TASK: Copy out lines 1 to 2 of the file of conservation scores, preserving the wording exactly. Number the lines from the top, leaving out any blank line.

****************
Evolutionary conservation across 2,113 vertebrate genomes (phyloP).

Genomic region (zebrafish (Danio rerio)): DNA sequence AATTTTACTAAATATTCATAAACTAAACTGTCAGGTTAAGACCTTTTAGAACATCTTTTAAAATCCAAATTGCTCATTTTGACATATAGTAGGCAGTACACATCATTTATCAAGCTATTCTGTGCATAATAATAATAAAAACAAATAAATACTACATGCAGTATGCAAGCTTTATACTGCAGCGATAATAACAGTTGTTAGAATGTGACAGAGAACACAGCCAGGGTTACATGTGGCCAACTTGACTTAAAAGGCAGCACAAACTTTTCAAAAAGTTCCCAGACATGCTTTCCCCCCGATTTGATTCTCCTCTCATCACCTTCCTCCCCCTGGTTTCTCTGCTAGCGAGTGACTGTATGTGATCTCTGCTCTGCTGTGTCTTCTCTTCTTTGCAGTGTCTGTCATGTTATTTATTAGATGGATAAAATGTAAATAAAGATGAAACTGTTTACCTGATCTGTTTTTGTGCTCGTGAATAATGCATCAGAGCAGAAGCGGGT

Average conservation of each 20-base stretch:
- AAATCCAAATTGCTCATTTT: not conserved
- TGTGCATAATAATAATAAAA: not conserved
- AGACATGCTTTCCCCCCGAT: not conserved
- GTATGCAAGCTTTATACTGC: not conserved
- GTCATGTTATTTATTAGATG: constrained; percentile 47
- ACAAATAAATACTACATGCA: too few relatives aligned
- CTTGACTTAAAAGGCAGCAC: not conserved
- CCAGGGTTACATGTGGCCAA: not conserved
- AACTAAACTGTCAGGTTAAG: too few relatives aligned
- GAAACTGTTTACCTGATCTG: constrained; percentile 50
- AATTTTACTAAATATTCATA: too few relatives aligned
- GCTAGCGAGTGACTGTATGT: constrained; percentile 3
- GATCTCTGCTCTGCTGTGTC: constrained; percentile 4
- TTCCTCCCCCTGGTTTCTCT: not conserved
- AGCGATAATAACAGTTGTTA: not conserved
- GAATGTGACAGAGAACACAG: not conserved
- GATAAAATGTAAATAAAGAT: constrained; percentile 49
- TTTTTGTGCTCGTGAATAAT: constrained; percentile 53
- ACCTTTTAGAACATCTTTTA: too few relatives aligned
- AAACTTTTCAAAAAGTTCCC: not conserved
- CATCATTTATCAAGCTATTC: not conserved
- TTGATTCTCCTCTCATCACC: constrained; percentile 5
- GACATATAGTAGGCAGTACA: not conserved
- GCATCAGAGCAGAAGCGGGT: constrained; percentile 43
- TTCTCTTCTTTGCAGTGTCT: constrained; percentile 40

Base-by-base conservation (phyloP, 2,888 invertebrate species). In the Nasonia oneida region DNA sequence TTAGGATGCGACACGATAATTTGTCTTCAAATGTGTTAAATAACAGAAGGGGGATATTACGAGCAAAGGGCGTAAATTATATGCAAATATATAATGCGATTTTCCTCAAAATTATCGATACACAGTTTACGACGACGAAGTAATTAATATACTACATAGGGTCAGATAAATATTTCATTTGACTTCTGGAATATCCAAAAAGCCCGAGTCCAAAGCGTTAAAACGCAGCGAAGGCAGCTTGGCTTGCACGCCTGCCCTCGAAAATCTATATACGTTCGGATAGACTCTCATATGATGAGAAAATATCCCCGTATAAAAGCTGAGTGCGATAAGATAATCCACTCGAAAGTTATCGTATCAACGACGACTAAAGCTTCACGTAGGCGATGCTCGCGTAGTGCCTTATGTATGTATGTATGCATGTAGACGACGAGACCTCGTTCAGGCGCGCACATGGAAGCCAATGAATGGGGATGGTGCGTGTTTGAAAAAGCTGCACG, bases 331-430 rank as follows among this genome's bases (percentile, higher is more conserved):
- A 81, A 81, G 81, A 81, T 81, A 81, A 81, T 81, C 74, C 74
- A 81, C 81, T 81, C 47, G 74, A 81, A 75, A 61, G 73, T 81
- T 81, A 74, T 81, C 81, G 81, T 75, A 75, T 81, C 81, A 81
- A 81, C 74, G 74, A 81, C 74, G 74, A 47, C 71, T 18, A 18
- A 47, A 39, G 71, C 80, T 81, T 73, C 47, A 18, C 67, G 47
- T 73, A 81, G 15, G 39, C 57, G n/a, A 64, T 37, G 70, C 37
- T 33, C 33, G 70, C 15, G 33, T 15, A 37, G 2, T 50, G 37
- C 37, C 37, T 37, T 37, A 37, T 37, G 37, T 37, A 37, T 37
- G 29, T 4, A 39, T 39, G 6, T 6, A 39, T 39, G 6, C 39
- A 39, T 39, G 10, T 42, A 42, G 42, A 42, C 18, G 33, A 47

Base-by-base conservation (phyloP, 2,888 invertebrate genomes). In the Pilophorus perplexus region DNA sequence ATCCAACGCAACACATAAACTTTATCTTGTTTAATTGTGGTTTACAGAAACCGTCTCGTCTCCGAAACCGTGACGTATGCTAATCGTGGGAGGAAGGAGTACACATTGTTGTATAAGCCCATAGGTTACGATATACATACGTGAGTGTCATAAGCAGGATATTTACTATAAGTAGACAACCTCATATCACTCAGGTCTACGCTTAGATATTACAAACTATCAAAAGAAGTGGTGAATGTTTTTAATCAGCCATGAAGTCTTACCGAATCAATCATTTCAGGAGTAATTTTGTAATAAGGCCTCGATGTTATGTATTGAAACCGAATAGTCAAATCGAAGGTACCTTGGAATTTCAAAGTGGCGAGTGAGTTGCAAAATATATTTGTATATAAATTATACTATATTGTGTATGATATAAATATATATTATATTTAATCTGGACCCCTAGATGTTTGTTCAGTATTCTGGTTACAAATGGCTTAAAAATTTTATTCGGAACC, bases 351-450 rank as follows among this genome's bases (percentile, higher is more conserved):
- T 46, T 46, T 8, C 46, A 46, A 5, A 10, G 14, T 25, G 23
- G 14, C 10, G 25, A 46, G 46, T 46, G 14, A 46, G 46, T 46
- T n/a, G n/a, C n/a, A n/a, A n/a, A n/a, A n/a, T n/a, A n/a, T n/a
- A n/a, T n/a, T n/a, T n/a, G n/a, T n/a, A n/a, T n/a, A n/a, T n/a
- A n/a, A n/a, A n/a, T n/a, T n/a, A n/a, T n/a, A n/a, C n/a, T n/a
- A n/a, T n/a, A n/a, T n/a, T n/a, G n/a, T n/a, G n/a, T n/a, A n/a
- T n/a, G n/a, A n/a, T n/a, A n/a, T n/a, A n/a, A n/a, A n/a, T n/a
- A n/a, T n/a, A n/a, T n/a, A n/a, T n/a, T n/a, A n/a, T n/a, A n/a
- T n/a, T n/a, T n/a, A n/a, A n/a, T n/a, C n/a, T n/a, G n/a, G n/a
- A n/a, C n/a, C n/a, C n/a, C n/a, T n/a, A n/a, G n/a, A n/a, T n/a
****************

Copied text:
Evolutionary conservation across 2,113 vertebrate genomes (phyloP).

Genomic region (zebrafish (Danio rerio)): DNA sequence AATTTTACTAAATATTCATAAACTAAACTGTCAGGTTAAGACCTTTTAGAACATCTTTTAAAATCCAAATTGCTCATTTTGACATATAGTAGGCAGTACACATCATTTATCAAGCTATTCTGTGCATAATAATAATAAAAACAAATAAATACTACATGCAGTATGCAAGCTTTATACTGCAGCGATAATAACAGTTGTTAGAATGTGACAGAGAACACAGCCAGGGTTACATGTGGCCAACTTGACTTAAAAGGCAGCACAAACTTTTCAAAAAGTTCCCAGACATGCTTTCCCCCCGATTTGATTCTCCTCTCATCACCTTCCTCCCCCTGGTTTCTCTGCTAGCGAGTGACTGTATGTGATCTCTGCTCTGCTGTGTCTTCTCTTCTTTGCAGTGTCTGTCATGTTATTTATTAGATGGATAAAATGTAAATAAAGATGAAACTGTTTACCTGATCTGTTTTTGTGCTCGTGAATAATGCATCAGAGCAGAAGCGGGT